Notably, it’s not an agnostic solution, and where Hive Box processes ~5% of Chinese parcel volume, InPost has 43% of the Polish market. Together with the fact that InPost’s end users are affirmatively choosing to use lockers rather than the courier making the choice, these stats might go some way to explaining the delta in profitability between the two businesses.

InPost has added something like 4,000 lockers to its UK network in the last 3 years, as well as 3,000 in France since 2021. Acquiring Mondial Relay also gave it a PUDO footprint in Iberia. Surprisingly, for a business so heavily associated with lockers, InPost actually has an almost 50:50 split of out-of-home delivery formats.

Indeed, it appears to be extending its UK network through PUDO, as its latest reporting shows a small number of PUDO locations in the market for the first time.


Parcel Lockers case study image part 2

That put Hive Box’s market share up to 65%. In January 2021, Hive Box completed another round of financing, worth $400 million USD. Today Hive Box is by some distance the biggest parcel locker operator in the world.

the Polish market is where 59% of group revenue originated in 2022.

But it’s in Poland where InPost has been by far the most successful, and the Polish market is where 59% of group revenue originated in 2022. It has over 20,000 APMs in the country, with 17 million users, of which 20% receive or send more than 40 parcels per year. 95% of its parcels are delivered next-day, 59% of the country lives within a 7-minute walk from an APM, and collections take around 7 seconds, per the business. Importantly, APM deliveries are also 20–25% cheaper for merchants, according to InPost — a significant factor in their uptake among retailers.


Home delivery efficiency is increasing as unattended deliveries become more common. This chart from Post Nord shows how deliveries left outside the doorstep have jumped by 11 percentage points in the 5 years from 2017 to 2022.

Arguably this reduces the need for out-of-home deliveries, as unattended delivery takes less time and does not require redelivery attempts. There’s less concern about theft or damage in low-risk areas or with designated parcel boxes at homes.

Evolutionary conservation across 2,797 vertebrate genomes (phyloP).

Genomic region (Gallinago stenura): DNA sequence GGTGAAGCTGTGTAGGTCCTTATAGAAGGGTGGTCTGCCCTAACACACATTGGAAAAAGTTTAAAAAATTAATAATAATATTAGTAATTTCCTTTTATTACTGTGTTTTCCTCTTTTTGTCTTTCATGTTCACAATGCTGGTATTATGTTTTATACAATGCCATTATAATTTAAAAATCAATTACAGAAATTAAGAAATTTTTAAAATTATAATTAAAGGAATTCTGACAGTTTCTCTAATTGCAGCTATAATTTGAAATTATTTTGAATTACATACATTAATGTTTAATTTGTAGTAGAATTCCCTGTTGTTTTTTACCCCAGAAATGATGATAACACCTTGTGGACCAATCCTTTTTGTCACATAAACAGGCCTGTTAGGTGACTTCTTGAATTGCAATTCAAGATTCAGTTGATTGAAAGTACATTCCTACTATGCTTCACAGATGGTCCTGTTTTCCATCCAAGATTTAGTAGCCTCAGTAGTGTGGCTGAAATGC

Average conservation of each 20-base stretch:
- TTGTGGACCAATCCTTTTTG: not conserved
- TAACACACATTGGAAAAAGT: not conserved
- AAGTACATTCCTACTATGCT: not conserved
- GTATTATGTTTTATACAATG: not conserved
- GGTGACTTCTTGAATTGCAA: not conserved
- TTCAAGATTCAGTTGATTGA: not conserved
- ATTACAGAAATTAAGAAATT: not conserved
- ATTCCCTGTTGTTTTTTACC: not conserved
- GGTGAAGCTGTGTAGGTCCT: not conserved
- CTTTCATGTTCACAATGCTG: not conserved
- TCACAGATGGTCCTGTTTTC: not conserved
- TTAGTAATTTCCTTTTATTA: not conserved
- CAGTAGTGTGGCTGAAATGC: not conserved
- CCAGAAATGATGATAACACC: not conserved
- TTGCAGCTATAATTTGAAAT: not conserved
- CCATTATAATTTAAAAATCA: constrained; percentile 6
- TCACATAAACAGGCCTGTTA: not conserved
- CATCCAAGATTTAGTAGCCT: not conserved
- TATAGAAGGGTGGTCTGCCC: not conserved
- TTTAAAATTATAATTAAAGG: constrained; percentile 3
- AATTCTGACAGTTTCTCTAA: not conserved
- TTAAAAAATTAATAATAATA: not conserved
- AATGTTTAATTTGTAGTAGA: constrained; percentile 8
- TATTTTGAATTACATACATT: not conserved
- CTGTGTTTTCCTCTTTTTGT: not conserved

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However, in that same period parcel locker usage has also begun and is more common than unattended delivery. For the carrier, it simply makes more sense to consolidate deliveries, and parcel lockers are explicitly designed to safely store and enable the collection of parcels, whereas consumers may not have safe places for parcels to be left, or simply prefer to know exactly where it will be.

While first-time delivery rates might be increasing, the fact that as many as 10% of deliveries still fail, first time remains hugely expensive for carriers and impactful for consumers, reducing their satisfaction and damaging their relationship with the merchant as well as the carrier. For that reason alone both PUDOs and parcel lockers have a role to play in a) alleviating this worst-case scenario by offering a local, convenient redirect point after a failed delivery and b) eliminating the possibility in the first place when consumers select out-of-home delivery.

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Doddle helps carriers and posts around the world make ecommerce delivery and returns more efficient, customer-friendly and useful. Years of fulfilment experience in the world’s most advanced e-commerce markets gives us the expertise to help carriers create delivery and returns strategies that enhance customer experience, promote sustainable solutions and drive profitability and efficiency. Our white-label technology platform powers the creation, roll out and management of a full out-of-home delivery and returns ecosystem. Each of the solutions in the platform is designed to drive loyalty, create cross selling opportunities, promote efficiency, and address the need for more sustainable supply chains. Doddle’s expertise and technology is trusted by some of the world’s biggest retail and logistics businesses from ASOS and Amazon to USPS and Australia Post. Headquartered in London, UK, Doddle also has regional teams in the U.S., Australia, Europe and Japan. Find out more at